Regan associated black men with being criminal predators According to Jelani Jefferson Exum, Author of ‘The influence of Past Racism on Criminal Injustice: A review of ‘The New Jim Crow and the Condemnation of blackness.’ These practices bring us to The War on Drugs, which affected the black community only. The American people did not see drugs as an epidemic. Regan ignited a war on drug users and dealers that were racially defined. The War on Drugs was a gateway for the mass incarceration of blacks. During Clinton’s presidency, the number of prison inmate’s number skyrocketed, because of his harsh approach to crime. The war on drugs was allegedly on race-neutral and colorblind terms, but everyone knew according to casualties, that this was racial. The majority of those admitted into prison institutions were of African and Hispanic descent. Minorities were sent to prison for an extensive amount of time, for non-violent offenses. The staggering increase in both the prison population and racial disparity contributed to aggressive tactics of street-level enforcement of drug laws, as well as mandating unnecessary sentences to keep prison populations at high levels during this era. Black people were given life sentences for marijuana offenses. According to NORML: “Racial disparity in Marijuana effects” the article includes a report which states that on average “a Black person is 3.73 times more likely to be arrested for marijuana possession than a white person, even though Blacks and whites use marijuana at similar rates. Such racial disparities in marijuana possession arrests exist in all regions of the country, in counties large and small, urban and rural, wealthy and poor, and with large and small Black populations. Indeed, in over 96% of counties with more than 30,000 people in which at least 2% of the residents are Black, Blacks are arrested at higher rates than whites for marijuana possession.’ This quote from the article speaks volumes about the overall message of what being black in America means. Marijuana convictions in the black community lead to other consequences that for most, last a lifetime. The consequences the black community endures from the practices explained above are constantly ignored by our white counterparts. Furthermore, the arrests and convictions of marijuana alone wreak havoc on the community. Some of the consequences include the inability for student loan assistance, job opportunities, child custody, as well as immigration status. The war on drugs and its association with the black community has hindered people from progressing socio-economically as supposed to our white counterparts who most of the time don’t see jail time. According to Lawrence D. Bobo and Victor Thompson, Authors of ‘Unfair by Design: The war on Drugs, Race, and the Legitimacy of the Criminal Justice System.’ They stated that There were 154, 3461 more offenders sentenced to prison in 1995 than in 1985, an increase of 84%. The vast majority increase consisted of nonviolent drug and property offenders; drug offenders alone accounted for over half the increase. Less than one in four of the increase involved a violent offense’ While the war on drugs was running its course through black communities across the nation, Local law enforcement had to show some increase in their crackdown on crime. Law enforcement saw this as an opportunity to over-police the already disadvantaged community. By over policing increases the chances of coming across crime amongst poor ethnic groups. Furthermore, the more arrests you make, the more the public thinks that it’s doing more good than harm. The outcome of policing poor neighborhoods is indeed predictable. Non-minorities who are not affected by this, can’t seem to grasp what is taken from several black families. Further, due to the police and federal government ripping our communities apart to paint their picture of social disorder, there is a disproportionate number of blacks incarcerated compared to whites. Being that minorities make up most of the prison system, there is no doubt that mass incarceration is targeted at specific races, despite how government officials wanted the rest of the world to view it.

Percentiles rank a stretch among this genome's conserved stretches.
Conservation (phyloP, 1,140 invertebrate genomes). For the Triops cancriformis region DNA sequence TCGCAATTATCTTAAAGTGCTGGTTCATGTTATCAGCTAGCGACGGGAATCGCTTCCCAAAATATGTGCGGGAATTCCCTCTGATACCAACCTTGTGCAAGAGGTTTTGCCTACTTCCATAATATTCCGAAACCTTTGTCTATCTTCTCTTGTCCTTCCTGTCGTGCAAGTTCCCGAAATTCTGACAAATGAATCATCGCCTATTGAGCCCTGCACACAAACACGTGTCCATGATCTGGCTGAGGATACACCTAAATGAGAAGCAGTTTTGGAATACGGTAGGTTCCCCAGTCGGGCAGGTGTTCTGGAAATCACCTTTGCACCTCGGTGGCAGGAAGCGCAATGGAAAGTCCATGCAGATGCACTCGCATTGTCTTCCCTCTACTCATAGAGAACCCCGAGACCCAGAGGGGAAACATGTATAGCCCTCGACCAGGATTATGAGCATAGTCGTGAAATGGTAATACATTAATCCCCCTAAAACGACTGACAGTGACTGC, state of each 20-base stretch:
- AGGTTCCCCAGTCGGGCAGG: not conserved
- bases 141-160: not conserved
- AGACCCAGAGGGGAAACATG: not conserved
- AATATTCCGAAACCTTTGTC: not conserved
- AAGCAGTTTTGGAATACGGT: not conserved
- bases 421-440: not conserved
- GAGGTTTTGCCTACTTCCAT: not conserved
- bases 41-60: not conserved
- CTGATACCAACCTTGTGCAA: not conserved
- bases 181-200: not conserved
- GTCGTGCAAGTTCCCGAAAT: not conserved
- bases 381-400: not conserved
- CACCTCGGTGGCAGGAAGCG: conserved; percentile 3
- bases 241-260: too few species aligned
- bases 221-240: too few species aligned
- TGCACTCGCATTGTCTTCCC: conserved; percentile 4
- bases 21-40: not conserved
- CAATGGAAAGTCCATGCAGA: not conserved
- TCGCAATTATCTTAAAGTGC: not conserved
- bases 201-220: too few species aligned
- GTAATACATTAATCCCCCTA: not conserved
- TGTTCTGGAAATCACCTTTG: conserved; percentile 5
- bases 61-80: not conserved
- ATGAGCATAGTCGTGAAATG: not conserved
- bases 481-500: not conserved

When it comes to the effect the targeted conviction of black people and its effect on the black family, it is no secret that it causes detriment to the dynamic of what a family is supposed to be. As previously stated, black people are incarcerated disproportionately compared to their white counterparts on marijuana charges. The sentences these black men face are extreme and as a result, drive a wedge in the family dynamic which then causes a domino effect of everlasting poverty and criminality. In addition to the impact it has on families, it is extremely difficult for those imprisoned to come back home and be of value to society when their means to provide are limited.

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The effects of Mass Incarceration paint an adverse representation to the media, and members of the majority. White people get used to the marginalization of blacks that they don’t think close-knit African American families, and African-Americans with no criminal record exist. In addition to that, the black family dynamic is diminishing because of mass incarceration. The African American man is considered a necessary factor when it comes to the black family having a strong foundation. Black men hold the title of being the provider, as well as being an example of a person with substance. Black men have a substantial influence on their children. The idea of not having your father around in the black community means that you may go through mental roadblocks because of it. Children desperately need their fathers, because they are supposed to instill discipline in them as well as be an example of how a man should conduct himself. Black fathers who do get the chance to come back to a family struggle to get back to their role as providers. Due to his criminal status, his options for making legitimate money are minimal. The system does not allow black men to come home and be conductive members. Instead, they come home and are forced to adjust to their new title of an ex-con. These men must deal with probation, any simple mistakes they make can cost them the duration of their lives behind bars. Most of the time, these young men don’t feel like they have what it takes to live comfortably and provide for their families financially, so they result back to criminal activity. By resulting in criminal activity, the racially induced statistics of blacks being nothing but trouble is alarming. When these negative connotations are given a chance to manifest, the majority starts to believe that their racial bias is accurate. Furthermore, it leads to people justifying mass incarceration.